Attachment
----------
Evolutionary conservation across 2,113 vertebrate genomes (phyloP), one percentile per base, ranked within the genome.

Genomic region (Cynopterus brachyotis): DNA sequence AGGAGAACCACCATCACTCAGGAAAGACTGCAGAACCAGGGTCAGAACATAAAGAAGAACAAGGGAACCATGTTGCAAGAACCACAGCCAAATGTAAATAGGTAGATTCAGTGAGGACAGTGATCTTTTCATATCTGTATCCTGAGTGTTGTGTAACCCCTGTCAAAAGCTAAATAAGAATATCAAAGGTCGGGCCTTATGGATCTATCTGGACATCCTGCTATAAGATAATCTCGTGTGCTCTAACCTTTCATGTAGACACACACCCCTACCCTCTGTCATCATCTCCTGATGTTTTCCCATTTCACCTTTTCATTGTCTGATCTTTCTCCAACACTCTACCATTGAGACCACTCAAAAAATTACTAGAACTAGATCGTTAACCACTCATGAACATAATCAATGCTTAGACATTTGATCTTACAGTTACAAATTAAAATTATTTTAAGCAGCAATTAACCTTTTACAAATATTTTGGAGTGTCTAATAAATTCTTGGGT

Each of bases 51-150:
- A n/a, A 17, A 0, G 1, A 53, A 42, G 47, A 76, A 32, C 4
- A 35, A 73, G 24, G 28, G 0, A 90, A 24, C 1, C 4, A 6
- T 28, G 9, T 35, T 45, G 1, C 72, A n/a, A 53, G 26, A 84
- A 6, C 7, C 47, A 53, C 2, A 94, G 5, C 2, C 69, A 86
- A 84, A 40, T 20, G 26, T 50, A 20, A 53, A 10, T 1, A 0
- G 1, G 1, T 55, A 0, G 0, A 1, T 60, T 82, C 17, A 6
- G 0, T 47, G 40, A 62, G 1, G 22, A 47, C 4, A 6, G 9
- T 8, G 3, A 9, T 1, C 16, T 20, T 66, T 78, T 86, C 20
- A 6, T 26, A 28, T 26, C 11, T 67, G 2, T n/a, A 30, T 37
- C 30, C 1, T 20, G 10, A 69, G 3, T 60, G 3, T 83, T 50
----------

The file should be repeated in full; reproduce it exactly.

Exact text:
Evolutionary conservation across 2,113 vertebrate genomes (phyloP), one percentile per base, ranked within the genome.

Genomic region (Cynopterus brachyotis): DNA sequence AGGAGAACCACCATCACTCAGGAAAGACTGCAGAACCAGGGTCAGAACATAAAGAAGAACAAGGGAACCATGTTGCAAGAACCACAGCCAAATGTAAATAGGTAGATTCAGTGAGGACAGTGATCTTTTCATATCTGTATCCTGAGTGTTGTGTAACCCCTGTCAAAAGCTAAATAAGAATATCAAAGGTCGGGCCTTATGGATCTATCTGGACATCCTGCTATAAGATAATCTCGTGTGCTCTAACCTTTCATGTAGACACACACCCCTACCCTCTGTCATCATCTCCTGATGTTTTCCCATTTCACCTTTTCATTGTCTGATCTTTCTCCAACACTCTACCATTGAGACCACTCAAAAAATTACTAGAACTAGATCGTTAACCACTCATGAACATAATCAATGCTTAGACATTTGATCTTACAGTTACAAATTAAAATTATTTTAAGCAGCAATTAACCTTTTACAAATATTTTGGAGTGTCTAATAAATTCTTGGGT

Each of bases 51-150:
- A n/a, A 17, A 0, G 1, A 53, A 42, G 47, A 76, A 32, C 4
- A 35, A 73, G 24, G 28, G 0, A 90, A 24, C 1, C 4, A 6
- T 28, G 9, T 35, T 45, G 1, C 72, A n/a, A 53, G 26, A 84
- A 6, C 7, C 47, A 53, C 2, A 94, G 5, C 2, C 69, A 86
- A 84, A 40, T 20, G 26, T 50, A 20, A 53, A 10, T 1, A 0
- G 1, G 1, T 55, A 0, G 0, A 1, T 60, T 82, C 17, A 6
- G 0, T 47, G 40, A 62, G 1, G 22, A 47, C 4, A 6, G 9
- T 8, G 3, A 9, T 1, C 16, T 20, T 66, T 78, T 86, C 20
- A 6, T 26, A 28, T 26, C 11, T 67, G 2, T n/a, A 30, T 37
- C 30, C 1, T 20, G 10, A 69, G 3, T 60, G 3, T 83, T 50